Representatives from across northwest Alaska met in Kotzebue to discuss local energy challenges and a new Northwest Arctic Strategic Energy Plan. With many communities in the region dependent on expensive imported fuels, the Strategic Plan calls for the region to cut fuel imports and aim to meet 75% of the fuel needs by local sources by 2030 (AD).

With the CD-5 field on its way towards production in the National Petroleum Reserve – Alaska, ConocoPhillips is looking to extend its operations further west into the reserve. However, the plans for new roads to support the expansion have drawn lawsuits from local residents and environmental organizations (AD). ConocoPhillips will also be putting another drilling rig to work to increase production at the Kuparuk field (FNM).

Ray Metcalfe, a former Alaska legislator, presents his case in the Alaska Dispatch concerning how Senate Bill 21, a law passed earlier this year that reduces taxes on oil production in the state, may in fact violate Alaska’s constitution (AD).

House Republicans passed two bills last week to streamline the process of obtaining permits for oil and gas exploration on federal lands and to open up the Alaska National Wildlife Refuge to oil and gas leasing. President Obama has threatened to veto both bills and it is doubtful the measures will make it past the Democratic-controlled Senate (FNM). An editorial in the Everett, Washington, Herald expressed support for a different bill put on the Senate floor last week that calls for the whole of ANWR to be placed off limits for oil and gas exploration.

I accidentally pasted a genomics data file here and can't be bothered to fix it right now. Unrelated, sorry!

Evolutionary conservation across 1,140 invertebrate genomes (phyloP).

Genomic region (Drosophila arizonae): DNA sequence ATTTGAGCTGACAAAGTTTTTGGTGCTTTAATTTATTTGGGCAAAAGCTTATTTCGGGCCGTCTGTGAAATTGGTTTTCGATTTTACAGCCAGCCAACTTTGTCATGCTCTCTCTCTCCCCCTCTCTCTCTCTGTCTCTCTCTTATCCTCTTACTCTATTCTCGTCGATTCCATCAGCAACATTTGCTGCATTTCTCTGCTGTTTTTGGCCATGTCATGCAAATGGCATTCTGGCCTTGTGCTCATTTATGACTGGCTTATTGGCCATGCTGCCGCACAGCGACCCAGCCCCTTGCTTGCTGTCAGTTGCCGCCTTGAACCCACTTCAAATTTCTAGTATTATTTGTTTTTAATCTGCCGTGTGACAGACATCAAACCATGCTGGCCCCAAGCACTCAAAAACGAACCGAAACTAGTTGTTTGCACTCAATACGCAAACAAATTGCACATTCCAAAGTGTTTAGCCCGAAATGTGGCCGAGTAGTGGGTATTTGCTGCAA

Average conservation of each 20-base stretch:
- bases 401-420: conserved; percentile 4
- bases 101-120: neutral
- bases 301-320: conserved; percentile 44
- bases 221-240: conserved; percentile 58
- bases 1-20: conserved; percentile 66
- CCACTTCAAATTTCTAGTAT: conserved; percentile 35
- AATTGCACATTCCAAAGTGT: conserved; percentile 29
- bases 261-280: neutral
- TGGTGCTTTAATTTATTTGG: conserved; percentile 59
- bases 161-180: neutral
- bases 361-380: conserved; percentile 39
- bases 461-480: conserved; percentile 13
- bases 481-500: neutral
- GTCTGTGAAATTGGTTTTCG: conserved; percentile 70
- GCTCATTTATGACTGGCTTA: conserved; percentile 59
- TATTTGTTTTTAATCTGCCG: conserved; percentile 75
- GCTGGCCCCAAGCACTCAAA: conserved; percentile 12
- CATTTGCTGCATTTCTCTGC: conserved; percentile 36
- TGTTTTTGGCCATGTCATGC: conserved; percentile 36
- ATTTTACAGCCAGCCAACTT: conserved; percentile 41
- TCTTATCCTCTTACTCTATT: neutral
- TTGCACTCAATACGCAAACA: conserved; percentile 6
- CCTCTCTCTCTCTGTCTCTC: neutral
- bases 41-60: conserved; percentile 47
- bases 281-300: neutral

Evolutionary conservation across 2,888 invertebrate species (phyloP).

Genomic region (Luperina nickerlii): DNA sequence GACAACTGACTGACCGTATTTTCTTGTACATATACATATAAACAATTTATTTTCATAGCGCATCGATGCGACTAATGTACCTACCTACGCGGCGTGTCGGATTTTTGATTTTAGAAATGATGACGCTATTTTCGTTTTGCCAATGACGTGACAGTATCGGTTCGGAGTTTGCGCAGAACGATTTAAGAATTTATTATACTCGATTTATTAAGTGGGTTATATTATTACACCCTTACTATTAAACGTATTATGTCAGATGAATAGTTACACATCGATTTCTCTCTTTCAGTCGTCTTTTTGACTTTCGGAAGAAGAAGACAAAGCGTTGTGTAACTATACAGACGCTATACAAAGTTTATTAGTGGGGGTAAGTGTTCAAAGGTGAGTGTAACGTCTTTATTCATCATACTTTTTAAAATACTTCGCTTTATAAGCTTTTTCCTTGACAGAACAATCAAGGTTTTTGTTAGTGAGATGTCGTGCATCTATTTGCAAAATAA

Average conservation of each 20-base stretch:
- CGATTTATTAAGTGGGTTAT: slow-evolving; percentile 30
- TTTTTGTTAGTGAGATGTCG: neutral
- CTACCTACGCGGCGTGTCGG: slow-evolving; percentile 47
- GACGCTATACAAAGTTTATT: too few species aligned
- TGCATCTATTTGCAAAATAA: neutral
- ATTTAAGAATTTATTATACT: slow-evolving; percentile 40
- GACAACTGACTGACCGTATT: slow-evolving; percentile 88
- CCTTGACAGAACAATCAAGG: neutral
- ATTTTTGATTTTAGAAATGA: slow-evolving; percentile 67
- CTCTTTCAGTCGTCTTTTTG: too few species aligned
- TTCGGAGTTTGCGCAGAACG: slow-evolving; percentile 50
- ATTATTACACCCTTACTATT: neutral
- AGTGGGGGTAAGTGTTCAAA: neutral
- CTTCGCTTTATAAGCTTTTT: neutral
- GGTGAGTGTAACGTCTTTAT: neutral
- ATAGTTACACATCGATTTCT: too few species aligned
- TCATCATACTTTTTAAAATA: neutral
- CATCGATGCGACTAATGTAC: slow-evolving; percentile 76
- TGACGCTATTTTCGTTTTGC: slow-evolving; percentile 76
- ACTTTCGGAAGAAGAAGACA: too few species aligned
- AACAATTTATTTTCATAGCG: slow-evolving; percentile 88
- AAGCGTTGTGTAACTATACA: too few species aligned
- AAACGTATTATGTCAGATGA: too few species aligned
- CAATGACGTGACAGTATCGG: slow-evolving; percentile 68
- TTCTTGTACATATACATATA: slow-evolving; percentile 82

According to Wood Mackenzie, foreign investment is going to be crucial for Russia as it seeks to expand into unconventional and offshore deposits to maintain production levels in the long term (Press Release).

A bill to liberalize Russia’s exports of LNG, currently monopolized by Gazprom, is slowly making its way through the Duma and has picked up two amendments in the process. The first states that only companies that produce LNG can export it, and the second addresses financial reporting requirements (AIR, in Russian). Both amendments were apparently stripped the next day and the bill is moving towards completion (AIR, in Russian). Not to be outflanked by competitors, Gazprom officials met with representatives from Sovcomflot, the Russian state-owned shipping enterprise, to discuss shipping Gazprom LNG to the Asia-Pacific over the Northern Sea Route (AIR, in Russian).

Rosatom is in negotiations with South Africa to build 8 new nuclear reactors, potentially funded through low interest loans from the Russian government (Pronedra, in Russian). Russia might find a better use for those funds by upgrading some of its own aging reactors. Norwegians across the border are nervous that aging reactors at the Kola nuclear power plant, not scheduled for replacement until 2025-2030, don’t have sufficient safety and security systems (BO). The Number 4 reactor, incidentally the youngest reactor at the Kola nuclear plant in Murmansk, was forced to shut down last week after a temperature sensor gave off a false alarm (BO).

Riots rocked the Ukrainian capital Kiev after the administration of President Victor Yanukovich pulled out of an association deal with the EU (BBC). Russia exerted pressure on Ukraine to drop the deal and apparently offered to change some details of Ukraine’s gas contract with Gazprom (Pronedra, in Russian).

Russian Minister of Natural Resources and Environment Sergey Donskoy was elated by last week’s announcement that the UN would recognize Russia’s claim to 52,000 km2 in the Sea of Okhotsk, saying that the region amounted to a “’Ali Baba’s Cave’ of natural resources” (ST).

Rosneft will invest USD 2.8 billion in three East Siberian oilfields to boost production in the coming years to help satisfy its agreements to ratchet up supply to China (ST).